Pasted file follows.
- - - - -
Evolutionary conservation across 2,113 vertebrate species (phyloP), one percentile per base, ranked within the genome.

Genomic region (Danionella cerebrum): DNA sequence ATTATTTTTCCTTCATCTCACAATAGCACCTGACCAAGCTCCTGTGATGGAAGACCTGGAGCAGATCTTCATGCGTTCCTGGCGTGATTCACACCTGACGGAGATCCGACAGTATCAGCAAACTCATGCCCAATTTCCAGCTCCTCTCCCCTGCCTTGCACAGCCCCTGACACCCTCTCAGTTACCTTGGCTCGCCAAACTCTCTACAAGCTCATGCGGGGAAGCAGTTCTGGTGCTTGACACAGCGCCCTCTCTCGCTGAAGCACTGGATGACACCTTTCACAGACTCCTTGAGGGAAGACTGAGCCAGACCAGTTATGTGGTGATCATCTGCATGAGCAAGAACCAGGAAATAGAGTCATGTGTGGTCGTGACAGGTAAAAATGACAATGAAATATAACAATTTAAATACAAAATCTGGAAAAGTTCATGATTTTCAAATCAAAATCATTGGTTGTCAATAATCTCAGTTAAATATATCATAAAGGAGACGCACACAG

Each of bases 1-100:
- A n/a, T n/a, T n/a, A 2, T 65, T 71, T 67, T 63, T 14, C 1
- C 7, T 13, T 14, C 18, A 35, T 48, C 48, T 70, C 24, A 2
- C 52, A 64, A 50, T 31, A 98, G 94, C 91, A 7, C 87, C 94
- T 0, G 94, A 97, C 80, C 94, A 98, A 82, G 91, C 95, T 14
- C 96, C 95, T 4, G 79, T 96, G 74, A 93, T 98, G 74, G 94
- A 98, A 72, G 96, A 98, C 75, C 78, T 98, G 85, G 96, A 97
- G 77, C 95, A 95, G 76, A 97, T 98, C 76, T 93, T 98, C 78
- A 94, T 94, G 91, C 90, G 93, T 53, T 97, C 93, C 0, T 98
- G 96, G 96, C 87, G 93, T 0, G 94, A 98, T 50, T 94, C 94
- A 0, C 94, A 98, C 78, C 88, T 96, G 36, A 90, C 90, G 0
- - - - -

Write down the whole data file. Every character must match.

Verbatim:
Evolutionary conservation across 2,113 vertebrate species (phyloP), one percentile per base, ranked within the genome.

Genomic region (Danionella cerebrum): DNA sequence ATTATTTTTCCTTCATCTCACAATAGCACCTGACCAAGCTCCTGTGATGGAAGACCTGGAGCAGATCTTCATGCGTTCCTGGCGTGATTCACACCTGACGGAGATCCGACAGTATCAGCAAACTCATGCCCAATTTCCAGCTCCTCTCCCCTGCCTTGCACAGCCCCTGACACCCTCTCAGTTACCTTGGCTCGCCAAACTCTCTACAAGCTCATGCGGGGAAGCAGTTCTGGTGCTTGACACAGCGCCCTCTCTCGCTGAAGCACTGGATGACACCTTTCACAGACTCCTTGAGGGAAGACTGAGCCAGACCAGTTATGTGGTGATCATCTGCATGAGCAAGAACCAGGAAATAGAGTCATGTGTGGTCGTGACAGGTAAAAATGACAATGAAATATAACAATTTAAATACAAAATCTGGAAAAGTTCATGATTTTCAAATCAAAATCATTGGTTGTCAATAATCTCAGTTAAATATATCATAAAGGAGACGCACACAG

Each of bases 1-100:
- A n/a, T n/a, T n/a, A 2, T 65, T 71, T 67, T 63, T 14, C 1
- C 7, T 13, T 14, C 18, A 35, T 48, C 48, T 70, C 24, A 2
- C 52, A 64, A 50, T 31, A 98, G 94, C 91, A 7, C 87, C 94
- T 0, G 94, A 97, C 80, C 94, A 98, A 82, G 91, C 95, T 14
- C 96, C 95, T 4, G 79, T 96, G 74, A 93, T 98, G 74, G 94
- A 98, A 72, G 96, A 98, C 75, C 78, T 98, G 85, G 96, A 97
- G 77, C 95, A 95, G 76, A 97, T 98, C 76, T 93, T 98, C 78
- A 94, T 94, G 91, C 90, G 93, T 53, T 97, C 93, C 0, T 98
- G 96, G 96, C 87, G 93, T 0, G 94, A 98, T 50, T 94, C 94
- A 0, C 94, A 98, C 78, C 88, T 96, G 36, A 90, C 90, G 0